By Dr. Dean Aslinia

Yesterday we all saw and heard the reactions as the defamed child abuser of more than 150 young girls, a former medical doctor, Larry Nassar received his prison sentence of 40-175 years.

As a mental health professional I was infuriated with several things:

  1. The letter and comments that Dr. Nassar provided the court contained nothing but sick rationalizations and excuses. There was no remorse or human decency found in that letter. This sick man, who has robbed so many girls and their families of a “normal” life, now has the audacity to try to somehow play the part of a victim.
  2. Yes, I get he gets to go to prison for 40-175 years, and most likely will never to see the light of day on the streets we get to have the privilege of walking on. However, that to me does not seem like justice and seems so unsatisfying. As a sex therapist, I have sat in front of sexual abuse victims for years and held and carried their pains with them, in the hopes that one day they can become survivors of the horrific acts of manipulation, coercion, trauma, and abuse they have endured. Little of their pain endured is related to the physical part. Instead, I have seen the disruptions to these people’s lives. They have to overcome so much. How can they ever trust again? How can they sleep at night and not remember the memories? How can they engage in relationships and decide do I share this story with my new partner? A story that without their choosing has become a part of who they are now. Once you place the burden of the journey of healing on one side of the scale, and compare it with this demented sick predator’s burdens, it does not seem fair. This animal now gets to acclimate to a new life in the confides of a prison. No cakewalk for most of us but, he most likely will be much less burdened with tasks of life than those he hurt. He will no longer be seeking relationships to need to explain his past, and he will no longer need to fight through horrific thoughts as he applies for new jobs, visits his doctor, or plans trips. He will not have to worry about cooking, cleaning, or sustaining an income to survive. This, to me, is no justice.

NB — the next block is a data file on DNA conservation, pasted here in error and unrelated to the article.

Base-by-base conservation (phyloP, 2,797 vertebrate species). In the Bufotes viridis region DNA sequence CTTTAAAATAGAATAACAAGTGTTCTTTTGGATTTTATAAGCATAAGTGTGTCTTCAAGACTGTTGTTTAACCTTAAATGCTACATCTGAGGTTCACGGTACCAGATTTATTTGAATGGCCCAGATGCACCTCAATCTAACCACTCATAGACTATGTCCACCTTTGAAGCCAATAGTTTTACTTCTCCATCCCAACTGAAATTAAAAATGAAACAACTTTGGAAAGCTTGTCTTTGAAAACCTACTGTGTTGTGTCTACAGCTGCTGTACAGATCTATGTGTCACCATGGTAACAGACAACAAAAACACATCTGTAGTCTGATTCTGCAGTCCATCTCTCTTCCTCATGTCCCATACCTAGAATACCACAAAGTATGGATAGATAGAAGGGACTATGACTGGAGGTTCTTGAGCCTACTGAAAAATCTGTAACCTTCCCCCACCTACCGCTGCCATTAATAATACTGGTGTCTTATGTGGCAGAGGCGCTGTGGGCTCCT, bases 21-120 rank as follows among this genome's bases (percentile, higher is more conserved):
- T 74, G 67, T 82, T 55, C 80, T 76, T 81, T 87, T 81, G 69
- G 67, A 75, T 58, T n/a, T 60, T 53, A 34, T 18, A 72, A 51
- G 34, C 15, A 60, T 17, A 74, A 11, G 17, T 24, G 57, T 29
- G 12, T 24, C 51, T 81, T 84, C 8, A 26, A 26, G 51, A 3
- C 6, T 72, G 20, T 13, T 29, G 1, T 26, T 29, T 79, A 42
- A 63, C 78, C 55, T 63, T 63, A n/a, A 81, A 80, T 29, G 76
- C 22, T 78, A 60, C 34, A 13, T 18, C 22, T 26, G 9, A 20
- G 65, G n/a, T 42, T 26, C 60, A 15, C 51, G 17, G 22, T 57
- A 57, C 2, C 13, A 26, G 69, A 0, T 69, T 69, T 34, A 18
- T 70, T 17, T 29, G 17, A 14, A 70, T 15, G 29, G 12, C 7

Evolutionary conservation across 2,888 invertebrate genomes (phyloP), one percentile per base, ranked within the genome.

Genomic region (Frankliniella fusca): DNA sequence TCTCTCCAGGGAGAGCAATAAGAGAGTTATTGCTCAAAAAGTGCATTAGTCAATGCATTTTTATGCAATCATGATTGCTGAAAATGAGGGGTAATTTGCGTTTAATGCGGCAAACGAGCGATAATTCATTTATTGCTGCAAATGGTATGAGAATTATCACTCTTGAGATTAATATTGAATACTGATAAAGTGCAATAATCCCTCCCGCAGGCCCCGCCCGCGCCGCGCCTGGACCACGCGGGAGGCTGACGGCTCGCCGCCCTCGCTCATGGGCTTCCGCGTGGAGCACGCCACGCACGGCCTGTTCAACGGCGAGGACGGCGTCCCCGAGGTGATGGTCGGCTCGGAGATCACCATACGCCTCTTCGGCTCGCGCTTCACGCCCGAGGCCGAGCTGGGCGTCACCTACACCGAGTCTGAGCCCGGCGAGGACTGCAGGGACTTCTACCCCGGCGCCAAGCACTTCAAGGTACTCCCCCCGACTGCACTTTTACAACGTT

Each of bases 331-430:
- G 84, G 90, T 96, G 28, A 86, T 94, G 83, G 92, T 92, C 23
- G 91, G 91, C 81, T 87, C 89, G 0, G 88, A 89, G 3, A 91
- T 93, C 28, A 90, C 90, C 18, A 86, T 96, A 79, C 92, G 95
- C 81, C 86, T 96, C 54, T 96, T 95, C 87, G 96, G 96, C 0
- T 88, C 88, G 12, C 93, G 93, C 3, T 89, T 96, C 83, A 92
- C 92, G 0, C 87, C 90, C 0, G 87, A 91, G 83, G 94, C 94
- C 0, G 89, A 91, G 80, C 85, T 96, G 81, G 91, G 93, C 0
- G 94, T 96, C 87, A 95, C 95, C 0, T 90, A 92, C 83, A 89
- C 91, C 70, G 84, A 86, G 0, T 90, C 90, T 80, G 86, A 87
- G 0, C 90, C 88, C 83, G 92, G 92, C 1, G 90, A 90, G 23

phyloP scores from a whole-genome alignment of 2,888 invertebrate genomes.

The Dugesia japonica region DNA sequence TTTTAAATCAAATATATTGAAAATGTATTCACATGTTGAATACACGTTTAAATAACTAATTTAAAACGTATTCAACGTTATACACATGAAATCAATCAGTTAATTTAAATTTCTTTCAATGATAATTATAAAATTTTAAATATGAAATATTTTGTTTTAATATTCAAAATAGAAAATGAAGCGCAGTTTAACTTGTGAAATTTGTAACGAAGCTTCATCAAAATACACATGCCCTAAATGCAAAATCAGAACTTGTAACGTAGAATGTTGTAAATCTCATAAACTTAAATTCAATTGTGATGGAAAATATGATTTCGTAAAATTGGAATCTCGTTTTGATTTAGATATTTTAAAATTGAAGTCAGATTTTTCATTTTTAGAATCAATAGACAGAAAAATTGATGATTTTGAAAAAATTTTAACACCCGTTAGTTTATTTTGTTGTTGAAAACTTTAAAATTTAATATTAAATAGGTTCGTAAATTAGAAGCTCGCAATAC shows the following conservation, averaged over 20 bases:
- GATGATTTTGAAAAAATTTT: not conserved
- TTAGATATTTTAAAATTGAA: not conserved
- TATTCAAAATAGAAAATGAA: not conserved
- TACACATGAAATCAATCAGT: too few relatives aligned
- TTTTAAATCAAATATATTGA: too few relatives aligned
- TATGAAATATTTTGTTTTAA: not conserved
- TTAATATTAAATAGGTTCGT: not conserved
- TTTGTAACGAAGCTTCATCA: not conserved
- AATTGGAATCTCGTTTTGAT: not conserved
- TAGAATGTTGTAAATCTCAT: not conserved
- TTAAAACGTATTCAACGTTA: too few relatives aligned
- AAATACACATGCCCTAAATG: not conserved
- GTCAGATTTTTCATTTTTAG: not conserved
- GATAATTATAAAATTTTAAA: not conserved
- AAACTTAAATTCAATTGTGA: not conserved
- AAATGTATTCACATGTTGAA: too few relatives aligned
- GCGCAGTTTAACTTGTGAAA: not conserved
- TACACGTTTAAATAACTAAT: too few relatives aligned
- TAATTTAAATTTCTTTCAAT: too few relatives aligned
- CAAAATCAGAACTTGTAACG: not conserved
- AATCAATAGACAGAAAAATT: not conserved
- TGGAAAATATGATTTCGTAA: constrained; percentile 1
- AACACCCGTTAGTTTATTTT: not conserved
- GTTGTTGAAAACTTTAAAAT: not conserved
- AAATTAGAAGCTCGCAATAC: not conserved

3. I cringe as an educator who tries to find lessons in life events. I don’t see how this is going to help us prevent anymore childhood sexual abuse, not because locking up one bad guy is a bad thing, but our problem is much more systemic than Dr. Nassar’s crimes, or the crimes of the next guy that gets caught. It took more than 150 impact statements, and piles and piles of evidence to convict this one guy! There is something wrong with that. What if there are only 10 children abused by another sick predator? Do we need to wait for another 140 to be impacted before we believe them? Over the past year, we have seen more public, celebrity, and politician revelations of sexual abuse, assault, and harassment than ever before. Yet, instead of believing the victims we accuse them of having received financial gains or have political intentions. We then further excuse the behaviors and language as either “locker room talk”, “just fun”, or “consensual”. Why are we then, so surprised when this convicted felon continues to make excuses in order to rationalize his behavior?

In conclusion, I believe that we will come one step closer to make a change to prevent these types of abuse and societal problems, only when our adults and hopeful leaders begin to act responsibility and respect and recognize the feelings of those who have been abused or harassed. Then and only then, can we begin to heal as a nation.